With any career choice comes a learning curve of how to best handle your stress and manage your time. However, it is no secret working within education can prove especially challenging when it comes to balancing everything. Between lesson planning, parent meetings, teaching and interacting with the students, as well as the lesser-recognized aspects of an education job such as monitoring students for any signs of home-life hardships, event planning, countless hours and hundreds spent to ensure all students have equal supplies and opportunities, and so much more.
With the summer comes a slower work period for educators and with it, a perfect time to introduce new habits to keep you and your classrooms balanced.
Determine the daily priorities
Educators face a unique challenge when it comes to prioritizing the tasks for their classroom to complete. Working with children requires flexibility and an awareness of when students start to feel overwhelmed and burnt out by the project at hand. As an educator, it is important to organize your tasks each day by most to least important and determine plans of action to keep the schedule moving along. That being said, it is also imperative to give yourself grace if the to-do list can’t be completely checked off. An educator who listens to the needs of their students, as opposed to only sticking to the lesson plan, will have greater long-term benefits for students in and out of the classroom. (And it will also help you maintain your own sanity!)
Plan out homework assigned and grading periods
When finding ways to keep students interested in the lesson, as well as make sure they are truly grasping it, it can be challenging to assign homework. Resilient Educator recommends taking time to choose between valuable lessons and problems to cover in class vs. what would best be done at home. Their recommendation is to send home the assignments with repetitive questions and leave the newer or unique content for the classroom. Going along with that, it’s important to assign homework based on grading periods. Long-term homework assignments can be great for students to stay involved but it can also prove a challenge when it’s time to grade. Developing a balance between larger projects and projects that can be graded the day they’re turned in is an often-forgotten way of managing time and stress.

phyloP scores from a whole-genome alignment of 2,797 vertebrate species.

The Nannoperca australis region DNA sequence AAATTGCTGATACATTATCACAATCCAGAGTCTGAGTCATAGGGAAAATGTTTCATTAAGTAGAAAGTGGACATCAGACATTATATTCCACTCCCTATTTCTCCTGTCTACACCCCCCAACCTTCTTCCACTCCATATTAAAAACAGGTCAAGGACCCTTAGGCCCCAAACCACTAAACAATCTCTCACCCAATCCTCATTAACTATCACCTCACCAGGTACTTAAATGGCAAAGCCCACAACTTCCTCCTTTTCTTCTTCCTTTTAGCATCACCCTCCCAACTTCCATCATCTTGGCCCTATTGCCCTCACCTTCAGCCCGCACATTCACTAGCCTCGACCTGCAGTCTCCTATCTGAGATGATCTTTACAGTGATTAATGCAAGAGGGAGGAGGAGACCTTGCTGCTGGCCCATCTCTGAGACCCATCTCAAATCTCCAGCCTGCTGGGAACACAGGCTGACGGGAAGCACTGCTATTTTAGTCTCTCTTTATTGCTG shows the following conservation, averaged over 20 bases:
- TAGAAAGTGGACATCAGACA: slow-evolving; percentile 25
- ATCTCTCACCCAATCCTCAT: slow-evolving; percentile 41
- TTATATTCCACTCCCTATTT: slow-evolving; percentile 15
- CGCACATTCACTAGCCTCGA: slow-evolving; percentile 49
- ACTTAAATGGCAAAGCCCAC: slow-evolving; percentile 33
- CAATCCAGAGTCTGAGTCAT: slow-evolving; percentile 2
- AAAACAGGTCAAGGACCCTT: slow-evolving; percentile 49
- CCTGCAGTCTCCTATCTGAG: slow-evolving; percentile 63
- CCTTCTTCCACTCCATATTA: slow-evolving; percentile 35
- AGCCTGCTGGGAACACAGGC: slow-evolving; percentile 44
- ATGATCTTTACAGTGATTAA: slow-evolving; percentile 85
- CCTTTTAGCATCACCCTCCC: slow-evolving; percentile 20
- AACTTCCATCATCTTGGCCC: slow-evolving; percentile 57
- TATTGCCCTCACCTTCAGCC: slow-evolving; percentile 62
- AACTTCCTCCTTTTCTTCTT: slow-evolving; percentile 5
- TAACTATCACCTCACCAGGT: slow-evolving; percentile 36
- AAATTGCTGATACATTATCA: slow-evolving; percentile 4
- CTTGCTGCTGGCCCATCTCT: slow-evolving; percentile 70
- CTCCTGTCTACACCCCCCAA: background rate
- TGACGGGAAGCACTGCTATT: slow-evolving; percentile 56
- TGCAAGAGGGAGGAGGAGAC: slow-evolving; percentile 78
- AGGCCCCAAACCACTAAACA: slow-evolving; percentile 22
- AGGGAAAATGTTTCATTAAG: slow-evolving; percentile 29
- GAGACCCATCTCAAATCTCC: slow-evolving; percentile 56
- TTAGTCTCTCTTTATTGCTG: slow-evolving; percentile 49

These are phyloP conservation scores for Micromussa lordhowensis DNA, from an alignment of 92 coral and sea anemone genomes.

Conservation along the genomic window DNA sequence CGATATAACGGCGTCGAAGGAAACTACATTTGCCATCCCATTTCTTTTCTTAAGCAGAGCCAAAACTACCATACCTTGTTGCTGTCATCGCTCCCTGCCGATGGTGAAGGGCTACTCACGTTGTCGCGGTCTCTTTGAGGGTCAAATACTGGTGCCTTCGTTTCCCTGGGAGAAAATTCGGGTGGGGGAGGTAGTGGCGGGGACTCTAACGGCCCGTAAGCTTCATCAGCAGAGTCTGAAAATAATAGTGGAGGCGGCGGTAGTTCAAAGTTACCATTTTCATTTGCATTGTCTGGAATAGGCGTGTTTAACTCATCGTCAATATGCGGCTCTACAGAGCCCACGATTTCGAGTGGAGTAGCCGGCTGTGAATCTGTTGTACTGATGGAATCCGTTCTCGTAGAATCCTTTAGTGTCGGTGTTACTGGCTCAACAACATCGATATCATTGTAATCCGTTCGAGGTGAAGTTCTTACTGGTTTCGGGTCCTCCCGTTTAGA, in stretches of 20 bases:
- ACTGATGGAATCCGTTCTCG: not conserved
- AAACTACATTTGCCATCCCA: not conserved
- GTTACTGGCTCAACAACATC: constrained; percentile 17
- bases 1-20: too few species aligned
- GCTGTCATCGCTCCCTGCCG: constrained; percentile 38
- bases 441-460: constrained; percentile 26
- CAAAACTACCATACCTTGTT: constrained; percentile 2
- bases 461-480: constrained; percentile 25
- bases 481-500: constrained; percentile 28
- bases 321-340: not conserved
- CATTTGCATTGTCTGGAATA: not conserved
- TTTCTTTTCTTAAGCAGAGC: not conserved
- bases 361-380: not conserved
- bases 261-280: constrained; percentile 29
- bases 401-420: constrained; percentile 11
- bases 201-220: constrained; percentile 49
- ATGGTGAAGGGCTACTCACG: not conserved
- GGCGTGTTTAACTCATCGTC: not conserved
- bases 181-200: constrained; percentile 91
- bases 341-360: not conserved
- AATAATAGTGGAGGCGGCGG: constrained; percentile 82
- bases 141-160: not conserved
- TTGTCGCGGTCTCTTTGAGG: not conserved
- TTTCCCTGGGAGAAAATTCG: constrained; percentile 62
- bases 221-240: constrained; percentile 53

You can say “no”
As an educator, you are presented with many different opportunities- whether it be helping with a fundraiser, serving as an after-school chaperone, or staying late to help tutor students. While students, fellow educators, and parents alike are beyond grateful for the additional tasks you take on, it is important to remember you can, and should, say no sometimes. Your mental and emotional health and goals, both personal and for the classroom, are equally important and you not only deserve, but need, to take care of yourself, too.
Find helpful tools for the classroom
One of the simplest ways to help stay organized and manage your time is to find a software or journaling method to help you keep track of everything. Do you do best with to-do lists you can check off? Great! Treat yourself to a new notebook specifically for that. Do you do better with notifications on your smart device? Excellent! There are so many unique planning apps that will remind you to get things done. (Not to mention, more and more apps based on the needs of educators are being released, including school dismissal software.)
Though there is no one-size-fits-all way to help manage time and keep stress at bay, it’s important to stay open-minded and find new methods if you feel you need a change. We hope some of the easier first steps we shared are able to serve you and your classroom this coming school year.